In January 1863, 9,000 men in the US Confederate Army were reprimanded for an epic snowball fight complete with drums and battle flags. The battle started between the First and Fourth Texans but spread to troops from Arkansas and Georgia. The high command, irritated by the number of minor injuries suffered, issued an order ‘prohibiting general snowballing’.
According to Boston code (16.12.15) it is illegal to throw snowballs, use a bow and arrow or use a catapult.
In 2006 snowball fights were reported as being banned in North Wales after a boy was arrested for pelting a younger child with snowballs (refrozen to make them harder) and breaking three of his teeth. The government health and safety website counts the banning of snowballs as a persistent myth.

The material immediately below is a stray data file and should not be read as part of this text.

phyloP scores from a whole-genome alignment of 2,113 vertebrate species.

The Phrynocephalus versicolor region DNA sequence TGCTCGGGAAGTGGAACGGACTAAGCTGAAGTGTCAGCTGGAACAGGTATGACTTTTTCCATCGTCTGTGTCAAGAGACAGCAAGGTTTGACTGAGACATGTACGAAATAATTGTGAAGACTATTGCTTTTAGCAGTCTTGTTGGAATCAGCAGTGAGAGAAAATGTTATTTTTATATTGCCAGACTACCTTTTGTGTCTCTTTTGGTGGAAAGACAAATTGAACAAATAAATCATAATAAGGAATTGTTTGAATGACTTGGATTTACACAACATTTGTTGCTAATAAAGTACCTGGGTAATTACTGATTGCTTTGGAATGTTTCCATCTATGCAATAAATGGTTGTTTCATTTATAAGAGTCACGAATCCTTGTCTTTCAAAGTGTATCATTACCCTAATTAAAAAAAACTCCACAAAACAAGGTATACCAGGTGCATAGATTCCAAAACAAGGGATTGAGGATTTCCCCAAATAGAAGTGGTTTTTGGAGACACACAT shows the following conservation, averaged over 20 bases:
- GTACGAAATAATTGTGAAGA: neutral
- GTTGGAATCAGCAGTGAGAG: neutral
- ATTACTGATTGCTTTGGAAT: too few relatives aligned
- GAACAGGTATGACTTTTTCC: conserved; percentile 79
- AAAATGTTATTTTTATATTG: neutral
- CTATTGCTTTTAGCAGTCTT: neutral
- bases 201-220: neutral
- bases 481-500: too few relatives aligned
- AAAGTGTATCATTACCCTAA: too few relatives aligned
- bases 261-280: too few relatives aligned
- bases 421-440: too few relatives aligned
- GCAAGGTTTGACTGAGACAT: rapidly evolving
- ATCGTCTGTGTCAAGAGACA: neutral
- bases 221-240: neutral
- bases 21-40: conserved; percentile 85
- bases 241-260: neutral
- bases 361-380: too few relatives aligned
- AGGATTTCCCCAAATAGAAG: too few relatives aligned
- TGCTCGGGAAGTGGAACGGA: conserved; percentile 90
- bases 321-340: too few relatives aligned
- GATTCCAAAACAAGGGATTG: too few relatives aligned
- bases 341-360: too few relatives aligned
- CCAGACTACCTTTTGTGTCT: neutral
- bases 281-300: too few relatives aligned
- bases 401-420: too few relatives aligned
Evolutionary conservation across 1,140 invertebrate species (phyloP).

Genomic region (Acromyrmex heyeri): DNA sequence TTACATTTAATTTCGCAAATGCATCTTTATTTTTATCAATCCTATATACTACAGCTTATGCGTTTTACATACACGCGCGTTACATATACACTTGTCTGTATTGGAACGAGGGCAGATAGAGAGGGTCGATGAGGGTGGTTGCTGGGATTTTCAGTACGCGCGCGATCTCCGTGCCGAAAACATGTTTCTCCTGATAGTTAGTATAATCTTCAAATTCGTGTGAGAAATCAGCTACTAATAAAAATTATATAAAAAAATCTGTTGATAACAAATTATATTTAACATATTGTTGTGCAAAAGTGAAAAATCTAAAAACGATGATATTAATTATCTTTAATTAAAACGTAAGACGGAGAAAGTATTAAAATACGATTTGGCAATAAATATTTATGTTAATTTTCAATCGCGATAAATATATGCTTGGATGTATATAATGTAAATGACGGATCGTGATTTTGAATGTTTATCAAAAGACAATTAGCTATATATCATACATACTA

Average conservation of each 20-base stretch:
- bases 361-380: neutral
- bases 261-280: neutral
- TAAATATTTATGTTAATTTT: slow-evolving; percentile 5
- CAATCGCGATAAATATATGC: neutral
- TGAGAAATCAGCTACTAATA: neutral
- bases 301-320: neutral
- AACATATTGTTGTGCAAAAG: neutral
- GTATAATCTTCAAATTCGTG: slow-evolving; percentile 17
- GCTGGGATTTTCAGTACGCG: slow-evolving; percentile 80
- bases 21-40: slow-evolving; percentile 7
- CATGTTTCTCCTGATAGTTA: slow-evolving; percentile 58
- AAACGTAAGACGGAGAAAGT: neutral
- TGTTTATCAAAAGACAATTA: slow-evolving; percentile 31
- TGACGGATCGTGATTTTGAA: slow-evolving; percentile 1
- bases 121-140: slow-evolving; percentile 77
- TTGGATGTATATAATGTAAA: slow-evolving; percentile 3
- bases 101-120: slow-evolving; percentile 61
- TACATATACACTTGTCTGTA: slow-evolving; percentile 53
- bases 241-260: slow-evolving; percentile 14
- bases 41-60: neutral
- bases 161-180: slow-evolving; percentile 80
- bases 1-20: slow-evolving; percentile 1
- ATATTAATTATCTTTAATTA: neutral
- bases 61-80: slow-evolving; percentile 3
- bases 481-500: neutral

Handschuhschneeballwerfer is German slang for ‘coward’. It means someone who wears gloves to throw snowballs.
Francois de Bourbon, Comte d’Enghien (1519-46) was a successful General and a friend of Francis I, King of France. Whilst staying at the Chateau de Roch-Guyon in the winter of 1546, d’Enghien got into a snowball fight which got rather out of hand, forcing him to stop for a rest under a window. Someone threw a linen-chest out of the window, and it landed on his head. He died a few days later, on February 26, aged 26.
650 million years ago, the earth was covered with ice, known as ‘snowball earth’ or ‘slushball earth’.
Yukigassen is a Japanese snowball fighting-competition. It is similar to ‘capture the flag’; players are eliminated when hit with snowballs. Players wear hockey helmets with face shields, and are given a set number of snowballs (90) that are made in advance using a snowball maker.
“The aging process has you firmly in its grasp if you never get the urge to throw a snowball.” – Doug Larson